The Occupy Wall Street website was down for a number of days—I don’t know why and there has been no mention anywhere of an interruption—but I checked moments ago and it is once again live. Even with progressive news sources such as RT America and MSNBC, it is easy to lose track of the movement and be misled to believe that it is dying out.
It is not. Even though the protests only began in September, they are already going down in the history books, as it were. New York University will be offering a for-credit undergraduate class next semester, entitled “Why Occupy Wall Street? The History and Politics of Debt and Finance.”
Despite minimal coverage by the mainstream media, the OWS movement is continuing to grow. It is true that encampments all over the country have been evicted; what’s less reported on is the fact that those spaces have been re-occupied by even more protesters. There are so many people involved now—not just misfits and burnouts—that in many areas the police have become powerless to evict them even from abandoned buildings, much less outdoor public spaces.
You have to take your news where you can find it. I try my best to keep you abreast of what’s going on, but Secret Laboratory is just getting started. (If you’d like to contribute or join our editorial staff, surf on over to our Submissions Page for more details.) I’ve found that of all the hundreds of “Occupy” websites, Facebook pages, and Twitter feeds, the original OWS site is still the best; besides that, I highly recommend We Are The 99%, where you will find a list of invaluable and stunning facts (not to be confused with the 99%’s stories on Tumblr, although that is a must-see site as well).
Okay, where was I? It’s been a couple of days since I sat down to write this column and a hell of a lot has happened—some things more important than others. December 7 marked the seventieth anniversary of the attack on Pearl Harbor, a day which continues to live in infamy. Yesterday, December 8, was the day John Lennon was shot and killed thirty-one years ago; it would also have been Jim Morrison’s birthday, among others.
The saddest news of the day no doubt has to do with yesterday’s tragedy at Virginia Tech. A 22-year-old kid—not even a student—named Ross Ashley shot and killed an unsuspecting policeman, Deriek W. Crouse, who was married and had five children. A short while later, the gunman took his own life as a sheriff’s deputy closed in on him.
As much as I rave and snarl about the Nazi-mentality of cops, it’s important to remember that although there are a few bad apples in every bunch, the majority of peace officers in the U.S. are just people trying to support their families the only way they know how—and nobody deserves to be murdered just for showing up at work.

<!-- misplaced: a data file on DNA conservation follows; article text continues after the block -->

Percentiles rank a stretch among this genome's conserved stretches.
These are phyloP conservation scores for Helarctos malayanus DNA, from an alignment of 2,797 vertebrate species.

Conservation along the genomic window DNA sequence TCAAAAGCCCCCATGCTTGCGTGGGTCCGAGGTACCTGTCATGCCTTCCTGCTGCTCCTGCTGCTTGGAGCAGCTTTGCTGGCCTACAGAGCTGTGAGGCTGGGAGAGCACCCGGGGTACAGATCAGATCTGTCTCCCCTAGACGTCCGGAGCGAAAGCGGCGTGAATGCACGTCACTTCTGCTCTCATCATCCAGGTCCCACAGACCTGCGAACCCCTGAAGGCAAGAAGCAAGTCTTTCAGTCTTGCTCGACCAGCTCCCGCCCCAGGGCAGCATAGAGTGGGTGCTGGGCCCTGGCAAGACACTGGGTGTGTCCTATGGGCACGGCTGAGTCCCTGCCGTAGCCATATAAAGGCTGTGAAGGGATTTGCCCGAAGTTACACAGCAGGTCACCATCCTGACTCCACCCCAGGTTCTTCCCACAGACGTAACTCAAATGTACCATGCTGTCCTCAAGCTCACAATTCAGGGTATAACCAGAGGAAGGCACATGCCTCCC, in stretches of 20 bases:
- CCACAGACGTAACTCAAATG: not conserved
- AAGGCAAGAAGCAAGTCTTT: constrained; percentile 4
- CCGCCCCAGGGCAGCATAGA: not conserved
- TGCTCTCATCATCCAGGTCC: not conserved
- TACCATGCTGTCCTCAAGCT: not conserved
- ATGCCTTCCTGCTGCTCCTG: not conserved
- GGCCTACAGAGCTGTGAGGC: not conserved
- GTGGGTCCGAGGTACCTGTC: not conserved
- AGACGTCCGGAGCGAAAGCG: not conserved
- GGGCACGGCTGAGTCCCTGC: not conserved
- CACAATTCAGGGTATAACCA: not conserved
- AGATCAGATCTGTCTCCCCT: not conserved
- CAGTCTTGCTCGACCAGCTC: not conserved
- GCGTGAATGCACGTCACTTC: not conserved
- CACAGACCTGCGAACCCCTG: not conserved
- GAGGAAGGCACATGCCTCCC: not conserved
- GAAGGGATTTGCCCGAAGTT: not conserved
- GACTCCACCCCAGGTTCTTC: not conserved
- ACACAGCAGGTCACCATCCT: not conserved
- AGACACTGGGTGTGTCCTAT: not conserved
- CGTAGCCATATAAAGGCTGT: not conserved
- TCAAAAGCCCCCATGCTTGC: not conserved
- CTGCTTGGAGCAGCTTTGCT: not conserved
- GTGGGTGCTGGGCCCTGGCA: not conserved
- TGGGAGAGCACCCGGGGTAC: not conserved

So, our condolences go out to the family of Officer Crouse.
In other news, it is rumored that the fabled tax break for the middle class will go through after all; however, it hasn’t been determined how or even if it will be paid for. With just a couple of weeks left to go, we’re all waiting and holding our breaths.
Here’s an interesting one: a Dutch architect has designed a South Korean housing complex that is supposed to give off the illusion of living in the clouds; unfortunately, it leaves a bad taste in many people’s mouths—and I’m sure you’ll see why when you study the photo to the left.
Getting back to OWS for a moment, it seems that even fake encampments are met with resistance from New York City officials. Law & Order set up a “Moccupy” or “Fauxcotti” camp in preparation of filming an upcoming episode; however, they were forced to tear it down because they lacked a permit—and besides, it just attracted real hippies and crusty jugglers, said a spokesman for the Mayor’s Office. Right. And who needs that kind of riffraff?
Not me, Jack.
The weekend is upon us and I plan on spending my Saturday hanging Christmas lights, drinking Old Milwaukee, and eating raw cookie dough from Papa Murphy’s—which it turns out really can make you sick, according to an article on MSNBC’s website. As for the beer … well … Will Ferrell loves the stuff so much that he’s dedicated himself to making free commercials for them.
Welcome to the weekend.
Here’s your wisdom:
John T. Schmitz is the editor & publisher of Secret Laboratory; he is the founder of Maple Hills Press and has also freelanced as a writer and photographer, contributing to various local and international publications. Mr. Schmitz lives in Minnesota with his wife, Megan, and their two children; he is the author of four books.
E-mail Mr. Schmitz at firstname.lastname@example.org.